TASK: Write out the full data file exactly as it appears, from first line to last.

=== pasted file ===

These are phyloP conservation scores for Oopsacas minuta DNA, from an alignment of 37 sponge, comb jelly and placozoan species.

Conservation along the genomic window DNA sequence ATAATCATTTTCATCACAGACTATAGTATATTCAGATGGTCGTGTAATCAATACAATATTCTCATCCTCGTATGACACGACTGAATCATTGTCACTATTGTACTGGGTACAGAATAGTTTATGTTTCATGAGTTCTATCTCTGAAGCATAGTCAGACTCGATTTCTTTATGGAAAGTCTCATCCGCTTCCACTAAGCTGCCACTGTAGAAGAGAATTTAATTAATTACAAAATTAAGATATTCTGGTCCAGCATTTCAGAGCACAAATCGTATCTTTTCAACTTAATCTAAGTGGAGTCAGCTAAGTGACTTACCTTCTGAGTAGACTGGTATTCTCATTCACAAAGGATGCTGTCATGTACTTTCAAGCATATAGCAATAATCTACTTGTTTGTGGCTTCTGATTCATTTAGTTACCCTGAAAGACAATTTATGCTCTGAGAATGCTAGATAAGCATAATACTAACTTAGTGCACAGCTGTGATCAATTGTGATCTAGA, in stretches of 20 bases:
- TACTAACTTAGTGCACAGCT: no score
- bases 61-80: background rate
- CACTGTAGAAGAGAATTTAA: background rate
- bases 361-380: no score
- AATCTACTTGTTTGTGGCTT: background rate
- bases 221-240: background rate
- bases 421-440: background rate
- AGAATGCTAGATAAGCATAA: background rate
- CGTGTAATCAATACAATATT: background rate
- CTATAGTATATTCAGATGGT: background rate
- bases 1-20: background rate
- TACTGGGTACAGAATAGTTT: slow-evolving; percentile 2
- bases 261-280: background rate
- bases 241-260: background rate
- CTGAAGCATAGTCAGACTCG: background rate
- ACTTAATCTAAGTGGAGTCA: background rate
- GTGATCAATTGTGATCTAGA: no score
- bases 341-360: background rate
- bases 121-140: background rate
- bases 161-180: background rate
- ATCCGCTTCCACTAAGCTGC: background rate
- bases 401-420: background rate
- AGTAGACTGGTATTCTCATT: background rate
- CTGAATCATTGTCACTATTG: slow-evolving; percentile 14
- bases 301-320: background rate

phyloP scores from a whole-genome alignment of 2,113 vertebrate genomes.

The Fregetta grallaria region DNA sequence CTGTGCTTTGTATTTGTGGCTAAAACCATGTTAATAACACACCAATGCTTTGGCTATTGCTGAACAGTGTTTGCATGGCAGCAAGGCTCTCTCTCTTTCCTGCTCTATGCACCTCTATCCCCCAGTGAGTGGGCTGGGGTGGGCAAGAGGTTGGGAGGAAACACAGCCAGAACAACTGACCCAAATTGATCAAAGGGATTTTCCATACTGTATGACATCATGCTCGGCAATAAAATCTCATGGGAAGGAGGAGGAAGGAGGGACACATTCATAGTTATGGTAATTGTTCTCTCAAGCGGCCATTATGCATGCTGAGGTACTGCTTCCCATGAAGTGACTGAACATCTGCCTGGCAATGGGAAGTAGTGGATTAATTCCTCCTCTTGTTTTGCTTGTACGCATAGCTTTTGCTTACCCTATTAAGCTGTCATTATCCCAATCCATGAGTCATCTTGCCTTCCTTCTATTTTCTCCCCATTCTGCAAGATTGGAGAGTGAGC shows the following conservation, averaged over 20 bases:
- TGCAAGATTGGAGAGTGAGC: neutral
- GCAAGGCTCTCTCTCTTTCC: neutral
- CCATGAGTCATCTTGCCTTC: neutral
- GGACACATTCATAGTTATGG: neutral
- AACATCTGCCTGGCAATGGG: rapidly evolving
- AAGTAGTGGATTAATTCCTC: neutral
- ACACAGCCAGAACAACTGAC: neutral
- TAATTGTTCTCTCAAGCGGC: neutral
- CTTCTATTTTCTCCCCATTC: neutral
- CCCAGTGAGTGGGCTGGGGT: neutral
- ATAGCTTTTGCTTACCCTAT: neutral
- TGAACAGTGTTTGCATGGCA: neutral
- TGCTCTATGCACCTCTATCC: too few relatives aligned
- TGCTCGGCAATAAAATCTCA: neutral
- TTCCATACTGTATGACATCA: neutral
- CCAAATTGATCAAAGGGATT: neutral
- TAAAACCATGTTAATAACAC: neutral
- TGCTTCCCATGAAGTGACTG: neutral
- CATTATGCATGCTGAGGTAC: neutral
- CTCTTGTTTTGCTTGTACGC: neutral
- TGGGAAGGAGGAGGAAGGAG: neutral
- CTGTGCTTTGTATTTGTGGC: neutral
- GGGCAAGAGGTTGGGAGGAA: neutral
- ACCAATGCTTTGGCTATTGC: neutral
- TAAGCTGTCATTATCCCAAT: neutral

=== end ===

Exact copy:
These are phyloP conservation scores for Oopsacas minuta DNA, from an alignment of 37 sponge, comb jelly and placozoan species.

Conservation along the genomic window DNA sequence ATAATCATTTTCATCACAGACTATAGTATATTCAGATGGTCGTGTAATCAATACAATATTCTCATCCTCGTATGACACGACTGAATCATTGTCACTATTGTACTGGGTACAGAATAGTTTATGTTTCATGAGTTCTATCTCTGAAGCATAGTCAGACTCGATTTCTTTATGGAAAGTCTCATCCGCTTCCACTAAGCTGCCACTGTAGAAGAGAATTTAATTAATTACAAAATTAAGATATTCTGGTCCAGCATTTCAGAGCACAAATCGTATCTTTTCAACTTAATCTAAGTGGAGTCAGCTAAGTGACTTACCTTCTGAGTAGACTGGTATTCTCATTCACAAAGGATGCTGTCATGTACTTTCAAGCATATAGCAATAATCTACTTGTTTGTGGCTTCTGATTCATTTAGTTACCCTGAAAGACAATTTATGCTCTGAGAATGCTAGATAAGCATAATACTAACTTAGTGCACAGCTGTGATCAATTGTGATCTAGA, in stretches of 20 bases:
- TACTAACTTAGTGCACAGCT: no score
- bases 61-80: background rate
- CACTGTAGAAGAGAATTTAA: background rate
- bases 361-380: no score
- AATCTACTTGTTTGTGGCTT: background rate
- bases 221-240: background rate
- bases 421-440: background rate
- AGAATGCTAGATAAGCATAA: background rate
- CGTGTAATCAATACAATATT: background rate
- CTATAGTATATTCAGATGGT: background rate
- bases 1-20: background rate
- TACTGGGTACAGAATAGTTT: slow-evolving; percentile 2
- bases 261-280: background rate
- bases 241-260: background rate
- CTGAAGCATAGTCAGACTCG: background rate
- ACTTAATCTAAGTGGAGTCA: background rate
- GTGATCAATTGTGATCTAGA: no score
- bases 341-360: background rate
- bases 121-140: background rate
- bases 161-180: background rate
- ATCCGCTTCCACTAAGCTGC: background rate
- bases 401-420: background rate
- AGTAGACTGGTATTCTCATT: background rate
- CTGAATCATTGTCACTATTG: slow-evolving; percentile 14
- bases 301-320: background rate

phyloP scores from a whole-genome alignment of 2,113 vertebrate genomes.

The Fregetta grallaria region DNA sequence CTGTGCTTTGTATTTGTGGCTAAAACCATGTTAATAACACACCAATGCTTTGGCTATTGCTGAACAGTGTTTGCATGGCAGCAAGGCTCTCTCTCTTTCCTGCTCTATGCACCTCTATCCCCCAGTGAGTGGGCTGGGGTGGGCAAGAGGTTGGGAGGAAACACAGCCAGAACAACTGACCCAAATTGATCAAAGGGATTTTCCATACTGTATGACATCATGCTCGGCAATAAAATCTCATGGGAAGGAGGAGGAAGGAGGGACACATTCATAGTTATGGTAATTGTTCTCTCAAGCGGCCATTATGCATGCTGAGGTACTGCTTCCCATGAAGTGACTGAACATCTGCCTGGCAATGGGAAGTAGTGGATTAATTCCTCCTCTTGTTTTGCTTGTACGCATAGCTTTTGCTTACCCTATTAAGCTGTCATTATCCCAATCCATGAGTCATCTTGCCTTCCTTCTATTTTCTCCCCATTCTGCAAGATTGGAGAGTGAGC shows the following conservation, averaged over 20 bases:
- TGCAAGATTGGAGAGTGAGC: neutral
- GCAAGGCTCTCTCTCTTTCC: neutral
- CCATGAGTCATCTTGCCTTC: neutral
- GGACACATTCATAGTTATGG: neutral
- AACATCTGCCTGGCAATGGG: rapidly evolving
- AAGTAGTGGATTAATTCCTC: neutral
- ACACAGCCAGAACAACTGAC: neutral
- TAATTGTTCTCTCAAGCGGC: neutral
- CTTCTATTTTCTCCCCATTC: neutral
- CCCAGTGAGTGGGCTGGGGT: neutral
- ATAGCTTTTGCTTACCCTAT: neutral
- TGAACAGTGTTTGCATGGCA: neutral
- TGCTCTATGCACCTCTATCC: too few relatives aligned
- TGCTCGGCAATAAAATCTCA: neutral
- TTCCATACTGTATGACATCA: neutral
- CCAAATTGATCAAAGGGATT: neutral
- TAAAACCATGTTAATAACAC: neutral
- TGCTTCCCATGAAGTGACTG: neutral
- CATTATGCATGCTGAGGTAC: neutral
- CTCTTGTTTTGCTTGTACGC: neutral
- TGGGAAGGAGGAGGAAGGAG: neutral
- CTGTGCTTTGTATTTGTGGC: neutral
- GGGCAAGAGGTTGGGAGGAA: neutral
- ACCAATGCTTTGGCTATTGC: neutral
- TAAGCTGTCATTATCCCAAT: neutral